Property Insurance

Ordinance or Law


After the wildfires swept through Gatlinburg,TN in 2016, many businesses faced a loss of revenue when local authorities forced them to remain closed during the extensive clean-up.  Those with ordinance or law coverage and loss of business due to an ordinance or law were covered for the loss of income during that period.

Building ordinance coverage, also known as ordinance or law coverage, is an important consideration when evaluating property insurance.  This is particularly true when insuring a historic or older building.  When damaged by a covered loss, commercial property policies will pay to rebuild the actual physical structure to the condition at the time of loss.  However, an unendorsed property policy will exclude the increased cost of construction that is associated with local, state, or federal building codes.  For example, the Americans with Disability Act (ADA) became law in 1990.  Buildings constructed prior to 1990 are likely not compliant with this law. 

It is also important to know the building ordinances in the area where the building is insured.  Many communities require a building damaged 50% or more to be demolished.  Some communities will require plumbing, electrical, and HVAC systems be upgraded when the building is reconstructed.

This potential gap in coverage can result in an unexpected, large out-of-pocket expense.  A properly endorsed property policy can eliminate or reduce this kind of loss.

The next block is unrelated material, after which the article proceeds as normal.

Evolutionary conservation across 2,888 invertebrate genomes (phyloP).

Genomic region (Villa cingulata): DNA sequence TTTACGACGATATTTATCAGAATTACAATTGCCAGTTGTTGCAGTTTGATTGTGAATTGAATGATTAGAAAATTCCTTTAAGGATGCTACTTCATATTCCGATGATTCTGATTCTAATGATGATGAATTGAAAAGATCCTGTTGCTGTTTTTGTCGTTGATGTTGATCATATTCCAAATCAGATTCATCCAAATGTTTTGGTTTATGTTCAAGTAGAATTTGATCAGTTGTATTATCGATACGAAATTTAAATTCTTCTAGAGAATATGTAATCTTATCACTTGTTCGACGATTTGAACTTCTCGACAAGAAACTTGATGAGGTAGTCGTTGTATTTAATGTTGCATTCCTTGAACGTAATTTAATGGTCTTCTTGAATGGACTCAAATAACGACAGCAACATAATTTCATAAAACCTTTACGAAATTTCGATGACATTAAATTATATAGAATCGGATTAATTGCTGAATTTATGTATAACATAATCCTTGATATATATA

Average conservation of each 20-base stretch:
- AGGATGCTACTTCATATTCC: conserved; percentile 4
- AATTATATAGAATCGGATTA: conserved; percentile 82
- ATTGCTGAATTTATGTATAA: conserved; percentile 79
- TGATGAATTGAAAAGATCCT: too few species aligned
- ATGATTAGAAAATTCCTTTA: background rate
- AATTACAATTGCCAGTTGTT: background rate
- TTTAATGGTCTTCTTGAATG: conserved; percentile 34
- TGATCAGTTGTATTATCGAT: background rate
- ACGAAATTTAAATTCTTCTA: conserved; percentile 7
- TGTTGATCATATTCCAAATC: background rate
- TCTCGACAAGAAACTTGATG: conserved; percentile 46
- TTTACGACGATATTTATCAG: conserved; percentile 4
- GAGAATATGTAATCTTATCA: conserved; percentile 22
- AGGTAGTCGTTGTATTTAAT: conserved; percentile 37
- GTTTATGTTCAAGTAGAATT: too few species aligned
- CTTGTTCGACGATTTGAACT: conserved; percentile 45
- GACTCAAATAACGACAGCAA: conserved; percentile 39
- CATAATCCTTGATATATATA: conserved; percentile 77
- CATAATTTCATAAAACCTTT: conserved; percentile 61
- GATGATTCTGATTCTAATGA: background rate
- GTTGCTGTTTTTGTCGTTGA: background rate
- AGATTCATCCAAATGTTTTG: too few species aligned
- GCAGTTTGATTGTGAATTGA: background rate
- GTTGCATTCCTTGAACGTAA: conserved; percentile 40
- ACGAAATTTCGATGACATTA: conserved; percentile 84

Building ordinance coverage has three parts:

·         Coverage A - Coverage for Loss to the Undamaged Portion of a Building: This comes into play when the loss has not affected the entire building.  The commercial property policy covers “direct physical damage to covered property”.  The undamaged part of the building would not fit that description because it did not suffer a physical loss, but the value of the property has been diminished.  Local ordinances may not allow this portion of the building to be repaired.  Coverage A will provide money to tear down the undamaged portion so the entire building can be reconstructed.


·         Coverage B - Coverage for the Cost of Demolition: This provides money for the demolition and removal of debris.  In Northeast Tennessee, the average cost to demolish a building is roughly $4-$8 per square foot.  There are many considerations that are factored into that estimate such as accessibility to the property, the type and weight of the building materials, the distance to the waste disposal site, and whether hazardous materials, such as asbestos or lead is involved.  The cost rises to roughly $9-$11 per square foot for an older building.  Keep in mind that is cost is per square foot.


·         Coverage C - Coverage for the Increased Costs of Construction: This provides for the increased cost of construction to comply with local, state, and federal ordinances. 

Though it can be difficult to balance cost with adequate coverage limits, properly endorsed building ordinance coverage will limit the cost of lost revenue or unplanned out of pocket expenses resulting from demolition and increased reconstruction costs due to local, state and federal ordinances. It is also important to reevaluate coverage annually to make sure policies are up-to-date with changes in the law.

Understanding your insurance policy

Congratulations! You’ve worked with your local independent insurance agent and now have your insurance policy. Or maybe you’ve had your policy for a while but haven’t taken the time to become familiar with it.

We get it — reading your insurance policy is probably not high on your to-do list… or your want-to-do list. However, getting a basic understanding can help you make sense of your coverage, what’s included and how your insurance works – which is especially important to know when the time comes to make a claim.